Who is conferring degrees, diplomas awarded by Technical Universities?
The Technical Universities Act, 2016 (Act 922) as amended established Technical Universities (TUs) in 2016 and 2018. It created principal officers and gave them specific responsibilities and duties. And these duties are expected to be performed in full. For that matter, provisions of Act 922 as amended cannot be cherry-picked.
This piece attempts to show that the part of the law that addresses the issue of the appointment of the Chancellors of the Technical Universities is very important and it must be complied with without going contrary to the Act.
The problem on the ground is that there are no Chancellors but the Technical Universities graduate students and confer on them degrees, diplomas and certificates.
To this end, the main issue to be addressed is whether or not the Technical Universities can confer degrees, diplomas, or certificates on deserving persons when they have not appointed Chancellors?
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The Position of the law
The Technical Universities Act, 2016 (Act 922) provides as follows:
Section 14 (1) A Technical University shall have a Chancellor who is appointed by the Council and takes precedence over the other officers of the Technical University.
Subsection (2) as amended by the Technical Universities (Amendment) Act, 2018 (Act 974) provides that the criteria and modalities for the nomination and election of the Chancellor shall be prescribed by the statutes of the Technical University.
(6) The Chancellor shall confer on qualified persons degrees, diplomas, and certificates awarded by the Technical University in accordance with this Act and procedures prescribed by the Statutes of Technical University.
(7) The Chancellor may delegate functions under subsection (6) by directions in writing to the Council.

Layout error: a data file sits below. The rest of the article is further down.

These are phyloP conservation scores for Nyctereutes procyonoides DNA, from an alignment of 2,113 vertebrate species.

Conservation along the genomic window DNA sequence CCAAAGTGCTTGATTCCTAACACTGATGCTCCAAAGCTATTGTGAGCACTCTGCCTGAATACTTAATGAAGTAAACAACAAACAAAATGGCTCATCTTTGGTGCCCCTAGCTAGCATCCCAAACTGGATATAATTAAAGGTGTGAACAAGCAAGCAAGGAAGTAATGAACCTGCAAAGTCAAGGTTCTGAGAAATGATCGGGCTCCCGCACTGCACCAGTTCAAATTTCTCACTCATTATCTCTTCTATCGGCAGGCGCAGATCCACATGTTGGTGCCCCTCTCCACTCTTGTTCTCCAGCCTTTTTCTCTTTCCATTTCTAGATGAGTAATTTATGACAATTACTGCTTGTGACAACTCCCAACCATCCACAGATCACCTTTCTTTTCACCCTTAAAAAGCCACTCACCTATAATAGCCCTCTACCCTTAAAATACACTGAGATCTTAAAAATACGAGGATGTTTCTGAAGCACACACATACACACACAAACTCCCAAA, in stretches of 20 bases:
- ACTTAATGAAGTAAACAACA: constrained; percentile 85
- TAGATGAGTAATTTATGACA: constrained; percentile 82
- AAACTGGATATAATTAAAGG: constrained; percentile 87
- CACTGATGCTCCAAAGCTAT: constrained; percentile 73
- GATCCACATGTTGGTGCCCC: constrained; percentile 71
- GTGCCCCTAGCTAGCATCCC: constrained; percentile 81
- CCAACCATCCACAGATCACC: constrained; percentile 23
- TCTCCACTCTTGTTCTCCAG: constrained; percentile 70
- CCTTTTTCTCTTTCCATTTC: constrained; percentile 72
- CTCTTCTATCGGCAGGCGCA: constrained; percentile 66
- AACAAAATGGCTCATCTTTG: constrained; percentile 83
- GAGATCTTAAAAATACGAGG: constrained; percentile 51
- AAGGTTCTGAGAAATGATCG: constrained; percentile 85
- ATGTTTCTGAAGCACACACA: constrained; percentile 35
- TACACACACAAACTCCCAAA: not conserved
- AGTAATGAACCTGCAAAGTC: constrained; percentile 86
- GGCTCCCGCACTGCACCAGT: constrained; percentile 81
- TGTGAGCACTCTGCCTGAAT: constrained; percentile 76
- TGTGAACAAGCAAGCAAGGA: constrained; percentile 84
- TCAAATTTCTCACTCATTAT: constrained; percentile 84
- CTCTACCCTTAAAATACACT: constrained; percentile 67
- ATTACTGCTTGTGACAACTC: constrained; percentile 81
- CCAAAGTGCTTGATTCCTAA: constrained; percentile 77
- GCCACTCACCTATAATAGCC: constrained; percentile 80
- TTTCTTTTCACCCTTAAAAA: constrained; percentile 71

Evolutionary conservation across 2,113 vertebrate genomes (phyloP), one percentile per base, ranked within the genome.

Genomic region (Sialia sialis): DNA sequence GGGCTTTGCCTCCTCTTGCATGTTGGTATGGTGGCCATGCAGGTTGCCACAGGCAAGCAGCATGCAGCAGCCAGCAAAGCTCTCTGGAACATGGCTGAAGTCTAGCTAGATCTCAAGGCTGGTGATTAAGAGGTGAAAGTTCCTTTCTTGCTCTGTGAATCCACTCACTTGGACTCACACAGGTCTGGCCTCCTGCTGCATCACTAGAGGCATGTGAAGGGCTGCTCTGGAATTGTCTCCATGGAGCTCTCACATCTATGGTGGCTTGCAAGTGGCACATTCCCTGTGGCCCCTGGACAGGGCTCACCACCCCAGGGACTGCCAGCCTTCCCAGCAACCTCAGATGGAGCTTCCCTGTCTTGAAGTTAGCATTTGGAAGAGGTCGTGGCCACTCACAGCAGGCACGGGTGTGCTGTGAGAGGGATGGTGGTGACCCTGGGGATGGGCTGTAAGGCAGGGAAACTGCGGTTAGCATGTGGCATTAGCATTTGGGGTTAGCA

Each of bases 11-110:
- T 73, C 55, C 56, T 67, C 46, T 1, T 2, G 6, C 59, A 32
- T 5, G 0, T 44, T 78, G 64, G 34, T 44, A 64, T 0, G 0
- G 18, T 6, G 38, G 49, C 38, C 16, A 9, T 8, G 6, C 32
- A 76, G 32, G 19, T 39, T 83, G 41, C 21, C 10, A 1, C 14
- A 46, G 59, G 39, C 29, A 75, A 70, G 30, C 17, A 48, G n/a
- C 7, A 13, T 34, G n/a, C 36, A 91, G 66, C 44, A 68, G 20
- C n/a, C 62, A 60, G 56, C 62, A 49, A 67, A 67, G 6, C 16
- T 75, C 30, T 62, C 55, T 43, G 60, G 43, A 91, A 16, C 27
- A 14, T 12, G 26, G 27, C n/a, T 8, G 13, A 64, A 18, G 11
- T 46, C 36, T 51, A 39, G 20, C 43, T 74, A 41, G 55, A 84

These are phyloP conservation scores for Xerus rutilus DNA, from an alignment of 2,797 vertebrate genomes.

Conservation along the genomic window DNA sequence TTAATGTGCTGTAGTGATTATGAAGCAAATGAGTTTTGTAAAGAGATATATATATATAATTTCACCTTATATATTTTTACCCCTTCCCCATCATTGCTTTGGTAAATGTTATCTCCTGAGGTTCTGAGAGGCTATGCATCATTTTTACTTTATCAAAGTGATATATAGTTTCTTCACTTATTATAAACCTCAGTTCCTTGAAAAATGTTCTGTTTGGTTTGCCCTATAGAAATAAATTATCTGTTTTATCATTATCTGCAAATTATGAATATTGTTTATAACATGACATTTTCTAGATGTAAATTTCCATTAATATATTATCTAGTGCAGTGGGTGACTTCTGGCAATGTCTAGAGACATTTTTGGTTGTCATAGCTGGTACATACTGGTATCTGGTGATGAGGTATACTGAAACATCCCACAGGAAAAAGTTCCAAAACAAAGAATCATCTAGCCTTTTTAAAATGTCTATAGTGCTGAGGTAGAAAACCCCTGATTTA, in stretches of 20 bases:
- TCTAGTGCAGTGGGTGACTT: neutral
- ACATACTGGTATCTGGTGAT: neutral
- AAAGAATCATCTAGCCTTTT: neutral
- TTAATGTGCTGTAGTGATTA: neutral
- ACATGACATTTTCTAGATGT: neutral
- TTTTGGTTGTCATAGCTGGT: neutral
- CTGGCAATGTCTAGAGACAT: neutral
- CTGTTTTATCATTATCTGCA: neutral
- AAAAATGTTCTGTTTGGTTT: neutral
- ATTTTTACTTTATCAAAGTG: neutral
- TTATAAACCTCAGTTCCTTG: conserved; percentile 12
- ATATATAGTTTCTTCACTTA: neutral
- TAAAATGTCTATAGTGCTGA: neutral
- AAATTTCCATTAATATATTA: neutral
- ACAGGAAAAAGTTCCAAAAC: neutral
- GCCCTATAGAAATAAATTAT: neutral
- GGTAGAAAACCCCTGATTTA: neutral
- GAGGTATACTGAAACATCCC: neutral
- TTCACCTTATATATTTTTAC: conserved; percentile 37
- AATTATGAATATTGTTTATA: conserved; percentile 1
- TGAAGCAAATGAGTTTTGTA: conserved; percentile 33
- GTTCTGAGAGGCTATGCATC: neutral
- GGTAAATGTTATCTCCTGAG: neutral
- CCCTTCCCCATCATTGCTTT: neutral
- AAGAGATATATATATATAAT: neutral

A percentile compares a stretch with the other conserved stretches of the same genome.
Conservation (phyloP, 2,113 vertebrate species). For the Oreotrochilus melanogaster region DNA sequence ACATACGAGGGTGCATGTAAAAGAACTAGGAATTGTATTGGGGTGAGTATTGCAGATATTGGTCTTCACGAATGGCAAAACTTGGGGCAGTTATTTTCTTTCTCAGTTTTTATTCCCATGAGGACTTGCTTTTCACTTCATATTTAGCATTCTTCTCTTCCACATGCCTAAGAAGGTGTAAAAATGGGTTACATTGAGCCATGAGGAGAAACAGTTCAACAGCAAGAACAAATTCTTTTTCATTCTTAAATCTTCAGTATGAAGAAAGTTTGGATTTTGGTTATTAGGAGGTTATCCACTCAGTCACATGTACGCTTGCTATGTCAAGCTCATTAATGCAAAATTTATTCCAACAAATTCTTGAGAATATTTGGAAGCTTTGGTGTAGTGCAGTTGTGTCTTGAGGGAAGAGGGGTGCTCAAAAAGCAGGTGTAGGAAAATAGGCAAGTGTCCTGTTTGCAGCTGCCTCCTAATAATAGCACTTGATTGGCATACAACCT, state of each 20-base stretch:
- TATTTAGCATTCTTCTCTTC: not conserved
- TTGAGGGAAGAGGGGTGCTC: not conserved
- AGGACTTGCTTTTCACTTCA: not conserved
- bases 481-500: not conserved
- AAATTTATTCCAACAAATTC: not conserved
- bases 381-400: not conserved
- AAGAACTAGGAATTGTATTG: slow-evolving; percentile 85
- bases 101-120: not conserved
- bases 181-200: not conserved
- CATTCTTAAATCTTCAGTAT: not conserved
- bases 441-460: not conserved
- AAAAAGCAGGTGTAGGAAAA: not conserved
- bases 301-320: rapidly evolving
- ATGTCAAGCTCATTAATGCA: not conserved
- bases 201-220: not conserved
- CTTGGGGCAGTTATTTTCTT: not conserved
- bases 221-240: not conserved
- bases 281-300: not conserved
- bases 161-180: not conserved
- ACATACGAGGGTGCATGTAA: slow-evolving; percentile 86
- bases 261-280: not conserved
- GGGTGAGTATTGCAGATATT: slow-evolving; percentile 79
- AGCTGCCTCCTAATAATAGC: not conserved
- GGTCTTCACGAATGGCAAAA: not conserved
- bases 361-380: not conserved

Additionally, Section 13 (1) of Act 922 provides that the principal officers of a Technical University are (a) the Chancellor (b) the Chairperson of the Council of the Technical University; and (c) the Vice-Chancellor of that Technical University.
And under functions of a Council, Section 6 of Act 922 does not mention that it can confer degrees, diplomas or certificates but only provides at subsection (o) perform any other functions that are ancillary to the aims of that Technical University.
The law quoted above can be summarised as follows: the first principal officer of a Technical University is the Chancellor who takes precedence over the other officers.
Among other things, the Chancellor confers degrees, diplomas, and certificates awarded by the Technical University. And most importantly, the Chancellor may delegate this role to the Council through writing but not by any other means.
It is trite that six Technical Universities were established in 2016 (and two in 2018) and they had interim Councils until somewhere in August 2017 that substantive Councils were formed. Among others, the Council is responsible for the enactment of Statutes to operationalize Act 922. The Statutes should contain the criteria and procedure to appoint a Chancellor.
It is also a fact that these TUs have over the last two years organised graduation ceremonies and awarded degrees, diplomas, and certificates to deserving persons. It is known that these Technical Universities run the Higher National Diploma (HND) in various disciplines. The HND is awarded by the National Board for Professional and Technical Education (NABPTEX). However, the Bachelor of Technology (BTech) degrees are either awarded by the TUs themselves or in collaboration with one another or with other universities home or abroad. And the TUs award certain certificates which are neither HND nor BTech.
Pursuant to Section 14 (6), it is the statutory duty of the Chancellor of a Technical University to confer these BTech and certificates awarded by the Technical University.
If a TU awards its own degree, diploma or certificate, it is the duty of the Chancellor of that TU to confer them.